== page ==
In January of this year, a large group of Army National Guard officers of high rank, including the overall commander of the Army National Guard (based in Washington, D. C.) visited the small village of Napaskiak, AK, near Bethel. Their ostensible mission was to deliver various awards, recognitions, and commendations to local veterans, but it was widely whispered in the area around Napaskiak that their true mission was to observe the customs surrounding Slaaviq, the Yup’ik Orthodox celebration of Christmas. Whatever their real intent, they made known that they would be arriving on a certain day in Blackhawk helicopters.
However, when the day arrived, there was a bit of a squall and and windstorm. So, rather than come in helicopters, they chose to drive up the river in these heavy monstrosities:
They came, did their awards presentation, went to a house for the meal portion of Slaaviq, and then decided to leave.
Well, by the time they were ready to leave, the winds had calmed down, and the Blackhawks had come. At this point, the commanding general and the delegation from the East Coast decided they wanted to go back down the frozen river in the heavy transport machines, rather than fly. The local Alaskan guardsmen all got into the Blackhawks, knowing that the river had been deemed unsafe multiple times in the previous week. Those from the East Coast were incautious and oblivious to the potential danger. They did not understand the terrain. They put their lives in danger needlessly, and all the Alaskan guardsmen knew it.
I think this is actually a good illustration of what a teacher who doesn’t practice Culturally Responsive Teaching (CRT) is like. Being insensitive to the local student population, just like the East Coast generals were insensitive to the conditions of their environment and the advice of the local servicemen, a teacher who does not practice Culturally Responsive Teaching flirts with disaster. Not understanding his own biases or the worldviews of his students, he may offend or wound them through racially or culturally insensitive language and actions. He might unintentionally reinforce racist or sexist stereotypes unconsciously, injure the self-worth of his students, and close down future potential learning opportunities for his students, as they adopt the view that their teacher doesn’t understand them and doesn’t have anything relevant to say. Even worse, they might adopt the view that members of their teacher’s race can’t speak to them.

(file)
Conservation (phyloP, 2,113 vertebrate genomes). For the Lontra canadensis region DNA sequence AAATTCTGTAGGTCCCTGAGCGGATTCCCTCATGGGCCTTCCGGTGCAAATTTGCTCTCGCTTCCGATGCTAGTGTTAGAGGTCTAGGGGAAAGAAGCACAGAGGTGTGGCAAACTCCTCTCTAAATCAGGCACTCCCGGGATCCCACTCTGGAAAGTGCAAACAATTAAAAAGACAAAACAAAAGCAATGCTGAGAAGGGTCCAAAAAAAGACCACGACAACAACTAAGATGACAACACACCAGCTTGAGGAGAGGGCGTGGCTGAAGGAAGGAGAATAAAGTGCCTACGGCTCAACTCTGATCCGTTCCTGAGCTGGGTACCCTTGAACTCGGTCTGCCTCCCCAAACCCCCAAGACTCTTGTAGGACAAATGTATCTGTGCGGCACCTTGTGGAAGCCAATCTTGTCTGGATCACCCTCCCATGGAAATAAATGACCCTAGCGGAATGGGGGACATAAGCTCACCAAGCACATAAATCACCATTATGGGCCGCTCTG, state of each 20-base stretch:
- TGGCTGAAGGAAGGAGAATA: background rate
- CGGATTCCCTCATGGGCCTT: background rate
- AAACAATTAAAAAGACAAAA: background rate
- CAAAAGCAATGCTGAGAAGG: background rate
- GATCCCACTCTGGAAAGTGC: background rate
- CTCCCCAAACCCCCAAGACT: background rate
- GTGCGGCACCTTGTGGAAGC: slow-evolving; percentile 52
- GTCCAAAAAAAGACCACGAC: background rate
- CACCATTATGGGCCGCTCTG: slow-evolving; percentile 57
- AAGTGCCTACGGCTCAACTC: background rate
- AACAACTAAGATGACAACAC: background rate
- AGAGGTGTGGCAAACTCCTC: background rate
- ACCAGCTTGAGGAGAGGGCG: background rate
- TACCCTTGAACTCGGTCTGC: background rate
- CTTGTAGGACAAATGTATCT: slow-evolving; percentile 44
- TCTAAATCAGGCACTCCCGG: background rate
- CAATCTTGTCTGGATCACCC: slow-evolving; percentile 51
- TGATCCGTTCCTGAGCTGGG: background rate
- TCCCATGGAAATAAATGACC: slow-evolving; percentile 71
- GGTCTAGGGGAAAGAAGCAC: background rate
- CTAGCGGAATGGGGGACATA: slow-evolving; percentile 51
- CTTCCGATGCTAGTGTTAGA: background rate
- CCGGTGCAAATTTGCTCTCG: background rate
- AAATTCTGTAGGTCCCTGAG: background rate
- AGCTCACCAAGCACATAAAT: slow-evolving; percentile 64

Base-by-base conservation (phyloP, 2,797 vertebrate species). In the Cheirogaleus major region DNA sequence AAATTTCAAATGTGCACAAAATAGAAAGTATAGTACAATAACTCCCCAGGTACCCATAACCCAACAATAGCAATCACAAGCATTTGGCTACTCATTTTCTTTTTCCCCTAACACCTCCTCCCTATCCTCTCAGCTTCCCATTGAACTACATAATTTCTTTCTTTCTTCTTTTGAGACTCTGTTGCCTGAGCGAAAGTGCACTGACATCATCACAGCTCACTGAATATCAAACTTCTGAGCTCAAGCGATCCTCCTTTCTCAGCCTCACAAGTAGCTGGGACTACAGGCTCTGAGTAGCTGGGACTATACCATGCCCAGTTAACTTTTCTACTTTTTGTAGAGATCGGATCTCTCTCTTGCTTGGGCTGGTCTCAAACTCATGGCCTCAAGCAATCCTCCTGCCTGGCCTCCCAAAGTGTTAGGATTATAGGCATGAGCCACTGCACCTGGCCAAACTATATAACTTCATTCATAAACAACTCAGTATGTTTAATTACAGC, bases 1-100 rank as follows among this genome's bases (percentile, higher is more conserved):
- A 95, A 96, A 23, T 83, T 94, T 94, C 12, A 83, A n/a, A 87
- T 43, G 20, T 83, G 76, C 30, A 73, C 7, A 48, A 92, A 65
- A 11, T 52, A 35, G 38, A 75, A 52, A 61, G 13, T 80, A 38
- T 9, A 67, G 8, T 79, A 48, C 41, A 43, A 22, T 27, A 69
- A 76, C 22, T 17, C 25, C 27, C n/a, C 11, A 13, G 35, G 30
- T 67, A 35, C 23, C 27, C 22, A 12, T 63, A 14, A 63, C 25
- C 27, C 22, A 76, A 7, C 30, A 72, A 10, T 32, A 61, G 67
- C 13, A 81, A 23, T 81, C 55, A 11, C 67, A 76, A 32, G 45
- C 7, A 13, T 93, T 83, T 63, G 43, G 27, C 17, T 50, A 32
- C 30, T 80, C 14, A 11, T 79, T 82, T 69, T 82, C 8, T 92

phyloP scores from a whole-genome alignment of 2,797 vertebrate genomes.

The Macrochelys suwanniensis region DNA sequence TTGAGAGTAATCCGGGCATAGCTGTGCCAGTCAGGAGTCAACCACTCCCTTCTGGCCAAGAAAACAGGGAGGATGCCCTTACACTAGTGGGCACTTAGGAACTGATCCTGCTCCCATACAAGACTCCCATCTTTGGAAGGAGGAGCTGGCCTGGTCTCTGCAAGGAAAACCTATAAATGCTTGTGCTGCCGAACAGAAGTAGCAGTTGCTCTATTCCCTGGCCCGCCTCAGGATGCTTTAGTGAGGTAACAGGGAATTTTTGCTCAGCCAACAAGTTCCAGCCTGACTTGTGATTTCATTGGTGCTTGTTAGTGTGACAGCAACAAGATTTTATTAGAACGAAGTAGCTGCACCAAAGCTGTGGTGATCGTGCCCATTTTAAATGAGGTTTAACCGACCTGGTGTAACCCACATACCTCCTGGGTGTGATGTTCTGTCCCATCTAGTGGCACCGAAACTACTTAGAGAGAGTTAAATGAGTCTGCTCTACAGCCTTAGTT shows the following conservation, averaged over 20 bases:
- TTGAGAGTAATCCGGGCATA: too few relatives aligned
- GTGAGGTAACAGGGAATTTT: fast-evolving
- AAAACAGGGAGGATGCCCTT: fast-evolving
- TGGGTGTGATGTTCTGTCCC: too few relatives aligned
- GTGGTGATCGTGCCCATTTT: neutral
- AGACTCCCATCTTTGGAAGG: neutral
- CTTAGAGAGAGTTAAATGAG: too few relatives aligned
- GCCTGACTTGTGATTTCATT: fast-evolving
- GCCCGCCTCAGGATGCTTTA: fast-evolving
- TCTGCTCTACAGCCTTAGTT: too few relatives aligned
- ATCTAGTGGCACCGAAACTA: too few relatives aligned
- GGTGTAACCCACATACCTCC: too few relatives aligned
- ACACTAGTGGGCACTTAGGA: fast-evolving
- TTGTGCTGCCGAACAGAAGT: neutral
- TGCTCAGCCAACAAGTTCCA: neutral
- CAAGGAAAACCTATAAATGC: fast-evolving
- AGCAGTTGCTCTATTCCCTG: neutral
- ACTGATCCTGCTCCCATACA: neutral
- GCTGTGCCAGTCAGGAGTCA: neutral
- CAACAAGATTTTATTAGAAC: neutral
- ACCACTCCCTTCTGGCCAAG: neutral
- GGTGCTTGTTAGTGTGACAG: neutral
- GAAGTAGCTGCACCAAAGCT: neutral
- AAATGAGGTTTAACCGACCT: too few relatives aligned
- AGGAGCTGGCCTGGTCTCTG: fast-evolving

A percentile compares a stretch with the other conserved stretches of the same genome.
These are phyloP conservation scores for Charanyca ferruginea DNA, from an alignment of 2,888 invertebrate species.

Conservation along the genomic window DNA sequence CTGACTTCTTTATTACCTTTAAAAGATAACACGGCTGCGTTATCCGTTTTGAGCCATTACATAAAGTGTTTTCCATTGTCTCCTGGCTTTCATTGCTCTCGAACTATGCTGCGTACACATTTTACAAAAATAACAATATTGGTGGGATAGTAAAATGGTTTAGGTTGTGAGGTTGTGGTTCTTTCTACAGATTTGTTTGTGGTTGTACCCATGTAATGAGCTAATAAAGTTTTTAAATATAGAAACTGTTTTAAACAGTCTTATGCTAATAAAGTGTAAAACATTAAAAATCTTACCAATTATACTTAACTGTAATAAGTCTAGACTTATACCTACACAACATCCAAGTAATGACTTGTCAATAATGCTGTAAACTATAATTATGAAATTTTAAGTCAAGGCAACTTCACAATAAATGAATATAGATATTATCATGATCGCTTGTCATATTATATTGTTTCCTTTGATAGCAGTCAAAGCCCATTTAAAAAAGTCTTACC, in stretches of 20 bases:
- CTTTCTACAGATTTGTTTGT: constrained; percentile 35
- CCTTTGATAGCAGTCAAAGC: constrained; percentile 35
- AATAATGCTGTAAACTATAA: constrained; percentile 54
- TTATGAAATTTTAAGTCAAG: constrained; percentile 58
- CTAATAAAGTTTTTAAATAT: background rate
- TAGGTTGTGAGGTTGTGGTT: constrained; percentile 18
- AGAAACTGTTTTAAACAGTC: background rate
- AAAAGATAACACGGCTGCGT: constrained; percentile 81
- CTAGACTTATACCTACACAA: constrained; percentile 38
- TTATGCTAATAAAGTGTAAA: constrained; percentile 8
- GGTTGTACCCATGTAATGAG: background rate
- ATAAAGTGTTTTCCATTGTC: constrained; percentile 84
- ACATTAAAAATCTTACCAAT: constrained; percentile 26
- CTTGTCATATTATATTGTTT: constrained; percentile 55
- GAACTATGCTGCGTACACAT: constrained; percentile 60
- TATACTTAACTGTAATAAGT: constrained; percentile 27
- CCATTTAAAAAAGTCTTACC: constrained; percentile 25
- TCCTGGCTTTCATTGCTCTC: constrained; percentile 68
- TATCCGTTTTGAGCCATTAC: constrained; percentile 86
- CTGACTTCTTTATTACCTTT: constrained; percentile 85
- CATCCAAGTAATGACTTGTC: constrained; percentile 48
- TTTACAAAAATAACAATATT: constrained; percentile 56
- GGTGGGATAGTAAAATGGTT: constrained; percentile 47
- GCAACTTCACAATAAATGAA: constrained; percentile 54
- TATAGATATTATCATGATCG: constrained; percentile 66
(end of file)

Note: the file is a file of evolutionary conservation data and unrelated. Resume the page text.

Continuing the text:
Obviously, on an individual basis, such outcomes are fairly unlikely. The effect of eschewing cultural relevance is most likely a simple, ineffective lesson, which, in isolation, is not the end of the world. But if the teacher goes down the ice road of cultural insensitivity often enough, at some point, he’s sure to go through the ice and create real problems for himself, his students, and his students’ future teachers.